An infographic by Adam Nagourney and Jennifer Haberkorn

On the surface, the challenge has as much to do with algorithms as people: the sheer volume of data, data so vast that researchers can’t easily manage it all.

“It’s daunting,” said William Ross, director of mobility for Transparent Transport, a nonprofit group that advocates for smart transport in California.

The same is true for California, where Mr. Ross says data produced by public transit has been muddled by federal regulators.

A 2018 estimate by the California Public Utilities Commission found that about 13 percent of the state’s transit systems had been closed for months, with uncertain futures.

In other cases, trains or buses are on the track, but operating outside their normal routes. In one case last year, a commuter train derailed and crashed in the San Francisco Bay Area. Investigators think they were traveling in an area that wasn’t on the route; that was recorded.

California’s Deputy Secretary for Transportation, Mark Grossi, told a conference of transit officials last year that the transportation system has not kept up with the data requests that agencies have made of the state Transportation Agency.

In some cases, Mr. Grossi said, departments aren’t always getting the records they need. In others, he said, they are “overwhelmed by federal requirements.”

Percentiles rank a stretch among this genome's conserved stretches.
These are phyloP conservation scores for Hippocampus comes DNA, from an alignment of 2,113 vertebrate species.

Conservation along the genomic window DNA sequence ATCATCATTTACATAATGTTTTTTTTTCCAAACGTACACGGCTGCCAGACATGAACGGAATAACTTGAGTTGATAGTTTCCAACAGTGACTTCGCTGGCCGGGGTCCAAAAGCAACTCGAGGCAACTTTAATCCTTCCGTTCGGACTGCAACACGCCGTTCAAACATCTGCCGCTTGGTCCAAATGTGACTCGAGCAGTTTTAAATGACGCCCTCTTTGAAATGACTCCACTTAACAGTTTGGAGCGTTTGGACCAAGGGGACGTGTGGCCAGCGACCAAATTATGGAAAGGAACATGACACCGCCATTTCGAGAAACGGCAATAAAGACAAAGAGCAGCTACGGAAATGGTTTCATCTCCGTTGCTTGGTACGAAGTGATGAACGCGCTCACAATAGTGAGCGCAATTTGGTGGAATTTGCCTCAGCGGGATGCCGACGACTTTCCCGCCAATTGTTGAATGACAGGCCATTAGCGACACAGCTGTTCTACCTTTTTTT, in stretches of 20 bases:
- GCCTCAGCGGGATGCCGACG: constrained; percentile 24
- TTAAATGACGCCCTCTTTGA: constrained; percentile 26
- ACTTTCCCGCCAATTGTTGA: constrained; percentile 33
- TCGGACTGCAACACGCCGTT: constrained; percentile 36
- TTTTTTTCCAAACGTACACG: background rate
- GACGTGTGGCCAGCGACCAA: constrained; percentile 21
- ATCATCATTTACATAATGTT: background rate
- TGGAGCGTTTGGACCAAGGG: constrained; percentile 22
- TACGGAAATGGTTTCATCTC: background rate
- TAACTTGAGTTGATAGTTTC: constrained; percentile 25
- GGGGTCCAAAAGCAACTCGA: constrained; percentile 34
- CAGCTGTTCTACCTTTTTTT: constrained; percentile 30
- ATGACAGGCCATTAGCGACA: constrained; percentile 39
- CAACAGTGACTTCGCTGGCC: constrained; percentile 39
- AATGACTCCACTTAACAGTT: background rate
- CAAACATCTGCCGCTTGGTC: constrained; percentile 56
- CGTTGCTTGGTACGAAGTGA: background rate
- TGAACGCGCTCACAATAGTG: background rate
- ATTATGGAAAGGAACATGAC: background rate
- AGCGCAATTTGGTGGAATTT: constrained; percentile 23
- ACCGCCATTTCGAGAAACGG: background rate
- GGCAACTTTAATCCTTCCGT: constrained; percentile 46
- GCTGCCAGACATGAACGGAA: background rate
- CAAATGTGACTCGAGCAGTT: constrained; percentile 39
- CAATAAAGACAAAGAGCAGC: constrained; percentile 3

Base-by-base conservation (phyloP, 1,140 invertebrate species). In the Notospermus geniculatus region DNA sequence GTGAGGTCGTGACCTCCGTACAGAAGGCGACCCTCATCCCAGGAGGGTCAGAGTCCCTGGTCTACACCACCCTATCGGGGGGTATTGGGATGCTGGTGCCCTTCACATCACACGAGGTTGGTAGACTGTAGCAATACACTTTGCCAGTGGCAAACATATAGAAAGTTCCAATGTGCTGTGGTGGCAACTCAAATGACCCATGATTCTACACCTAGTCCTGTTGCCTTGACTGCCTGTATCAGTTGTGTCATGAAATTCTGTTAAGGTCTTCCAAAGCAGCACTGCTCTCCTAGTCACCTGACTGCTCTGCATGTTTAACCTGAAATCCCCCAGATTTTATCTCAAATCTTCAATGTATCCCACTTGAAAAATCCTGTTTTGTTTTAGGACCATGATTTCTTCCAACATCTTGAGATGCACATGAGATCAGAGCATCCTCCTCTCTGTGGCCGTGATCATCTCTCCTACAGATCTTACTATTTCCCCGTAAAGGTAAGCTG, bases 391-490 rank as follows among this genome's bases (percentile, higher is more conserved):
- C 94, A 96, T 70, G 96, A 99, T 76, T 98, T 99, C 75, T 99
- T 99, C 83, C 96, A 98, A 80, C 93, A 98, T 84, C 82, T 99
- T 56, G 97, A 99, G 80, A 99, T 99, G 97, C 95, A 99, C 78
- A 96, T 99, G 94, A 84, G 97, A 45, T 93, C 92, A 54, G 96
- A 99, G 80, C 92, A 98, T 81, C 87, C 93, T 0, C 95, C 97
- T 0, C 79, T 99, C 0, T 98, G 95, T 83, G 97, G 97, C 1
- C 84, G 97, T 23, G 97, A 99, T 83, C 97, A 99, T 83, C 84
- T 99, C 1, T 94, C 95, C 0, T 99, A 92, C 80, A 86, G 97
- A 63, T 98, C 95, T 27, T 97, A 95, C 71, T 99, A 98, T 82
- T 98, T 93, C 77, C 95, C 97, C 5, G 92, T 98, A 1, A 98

Transparency advocates say they worry that government agencies are unable to gather as much data as is needed to address the challenges they face.

The California Public Utilities Commission has issued a second call for transit providers to provide more data on their systems, saying that the state “needs more and better data, and that the long-term sustainability of public transportation systems depends upon it.”

In 2017, the commission received more than 6,800 applications for data on transit systems in the state.

“It’s too hard for us to do things anymore,” said Mr. Ross, who said it was actually the system’s willingness to collect that many data that was so puzzling.

Transparency advocates in Massachusetts and elsewhere say these confrontations reflect continuing financial and organizational problems that hinder the ability of local officials to communicate and collaborate with people who design, build and maintain buses, trains and other transit systems.

“The kind of leadership that exists in these transportation cities is necessary,” said Anabel Rosenós, director of planning and management for the Coalition for a Sustainable Boston Region, a nonprofit group. “But there’s a mismatch between our desire to govern and the reality.”

The Massachusetts Bay Transportation Authority, known as the MBTA, has instituted initiatives to share data.

The agency is not always successful, however. Since 2017, several large contracts have involved shared data. Another initiative was canceled, and other plans have stalled.

“There’s a message to the public that it’s too expensive to help collaborate with the public,” said Mr. Ross.